by Macie Melendez
Last month during the Building Performance Association (BPA)’s National Home Performance Conference in Nashville, BPA and Tennessee Valley Authority (TVA) co-hosted an offsite workforce development workshop at Goodwill’s training facility.
This event showcased TVA and Goodwill’s pilot partnership to create a viable pipeline of qualified workforce entrants into construction and energy efficiency-related jobs by integrating building science into a construction training course. Along with a detailed tour of the facility, invitees to the event convened, discussing a roadmap to create sustainable models for future workforce development efforts.
TVA and Goodwill’s program is making news, and rightfully so. As stated in Nashville news organization WKRN’s article on the event, “As construction continues to boom throughout Middle Tennessee, many contractors are struggling to find enough workers. Goodwill’s month-long construction and weatherization training program is working to fulfill this need while also helping underserved residents in Nashville find jobs.”
Frank Rapley, Senior Manager of TVA EnergyRight, said that many contractors in their quality contractor network hire the graduates of this program. “The vision is that their students will come in here and they can get their general construction training, then they’ll learn about energy efficiency, and weatherization, and all the things that we do in our programs, and then our contractors can hire them and bring them into the industry so they can get good-paying jobs and start to careers.”
You can view a short video of the event below.
During the workshop portion of this offsite event, attendees convened for facilitated discussions around creating a sustainable and scalable model for workforce development. BPA and TVA’s goals were two-fold: (1) gather and share ideas, insights, and perspectives through an interactive and engaging dialogue about the future of workforce development and (2) to identify the topmost critical workforce development issues related to talent pipeline development: recruiting, educating, and placing entrants into the workforce. Through group dialogue, the attendees, represented by home performance contractors, workforce development professionals, trainers, and educators, identified and discussed four priority topics:
- What are the best practices in starting new recruitment activities?
- Which types of organizations should our industry partner with to foster recruitment?
- How can our industry best engage with educational partners at each level (e.g., elementary, middle, high schools, trade schools)?
- What apprenticeships and on-the-job training opportunities does our industry need to consider?
At the center of these discussions, workshop participants indicated the number-one workforce development challenge is “finding individuals who are a good fit for the work.” Additional high priority issues are “getting applicants to apply for jobs” and “offering competitive wages and high costs for training.”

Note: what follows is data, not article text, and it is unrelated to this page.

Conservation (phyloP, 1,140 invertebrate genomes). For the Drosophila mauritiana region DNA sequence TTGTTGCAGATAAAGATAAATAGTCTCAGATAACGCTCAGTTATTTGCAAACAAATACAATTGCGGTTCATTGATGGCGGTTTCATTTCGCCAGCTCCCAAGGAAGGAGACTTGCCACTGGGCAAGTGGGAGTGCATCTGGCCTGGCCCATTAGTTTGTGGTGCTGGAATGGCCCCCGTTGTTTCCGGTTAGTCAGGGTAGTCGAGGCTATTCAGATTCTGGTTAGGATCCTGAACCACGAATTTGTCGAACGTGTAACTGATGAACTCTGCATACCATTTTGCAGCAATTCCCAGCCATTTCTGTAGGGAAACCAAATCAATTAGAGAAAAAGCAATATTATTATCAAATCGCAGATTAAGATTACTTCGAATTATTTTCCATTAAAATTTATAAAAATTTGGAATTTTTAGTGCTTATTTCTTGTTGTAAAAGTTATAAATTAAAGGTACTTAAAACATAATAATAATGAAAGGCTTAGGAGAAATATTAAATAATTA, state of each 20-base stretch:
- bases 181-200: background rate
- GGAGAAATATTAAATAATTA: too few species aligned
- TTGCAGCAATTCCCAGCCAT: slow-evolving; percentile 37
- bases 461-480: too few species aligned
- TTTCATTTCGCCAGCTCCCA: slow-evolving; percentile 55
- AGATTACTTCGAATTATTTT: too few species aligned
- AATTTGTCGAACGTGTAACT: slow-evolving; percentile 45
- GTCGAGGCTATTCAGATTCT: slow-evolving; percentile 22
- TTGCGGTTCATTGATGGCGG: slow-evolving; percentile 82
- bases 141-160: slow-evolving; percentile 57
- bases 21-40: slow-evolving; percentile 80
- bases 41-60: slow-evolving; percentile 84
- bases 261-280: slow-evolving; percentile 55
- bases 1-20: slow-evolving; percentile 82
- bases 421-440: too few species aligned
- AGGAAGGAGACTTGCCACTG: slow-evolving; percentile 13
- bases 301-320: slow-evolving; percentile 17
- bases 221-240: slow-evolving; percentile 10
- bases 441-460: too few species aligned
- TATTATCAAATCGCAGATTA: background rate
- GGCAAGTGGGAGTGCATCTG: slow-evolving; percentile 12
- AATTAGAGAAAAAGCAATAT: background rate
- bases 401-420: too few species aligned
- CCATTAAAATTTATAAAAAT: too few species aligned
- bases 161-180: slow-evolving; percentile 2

Workforce Development at the Conference
Of course, the conversation on workforce development didn’t stop at the TVA and Goodwill offsite event. This year’s National Home Performance Conference had a workforce development track with 15 total sessions across the four days of the event. Topics included Bridging the Gap in the Home Performance Workforce Pipeline, Partnerships & Strategies, Training Pathways for Career Advancement, Creating a Thriving Workforce with a Racial Equity Lens, Barriers and Solutions to Growing the Weatherization Workforce, Engaging and Motivating Employees, and more.
Polling took place throughout the workforce development sessions as well as in the “hallways” of the conference trade show. When asked what the top challenges are in recruiting, participants had a variety of responses, including cost, collaboration, engagement, finding trained people, getting information out/messaging, physical ability and work conditions, and retention, among others.
Clearly, education is the best way to get skilled workers into our trade; however, that comes with its own set of challenges. The top challenges noted by attendees included keeping trainee attention, sourcing qualified trainers, a lack of uniformity/consistency, and wage or compensation challenges.
Conference attendees were asked about which features they’d like to see in training. Again, responses were robust but included recruiting and retention strategies, wage stats, a total career path chart listing specific job skills, video resources, and field resources.
While all of this conversation is a great way to start, there’s still a lot of work to be done to turn this information into real jobs. In that vein, attendees in these sessions were asked what their next steps would be to grow the industry. They said they would be more proactive in terms of getting the word out on existing resources, as well as posting jobs to their job boards. Many also said they would work on building career paths or explore career-building tools. Lastly, they said they’d work on training, noting that they would work on creating more specialized training, updating existing training, and establishing mentorship or shadowing programs.
You can learn more about BPA’s workforce development initiative here. You can also view training opportunities and available jobs on the Training & Careers hub here.
View a full infographic of the information in this article here.
Macie Melendez is the Editor In Chief of the Building Performance eJournal.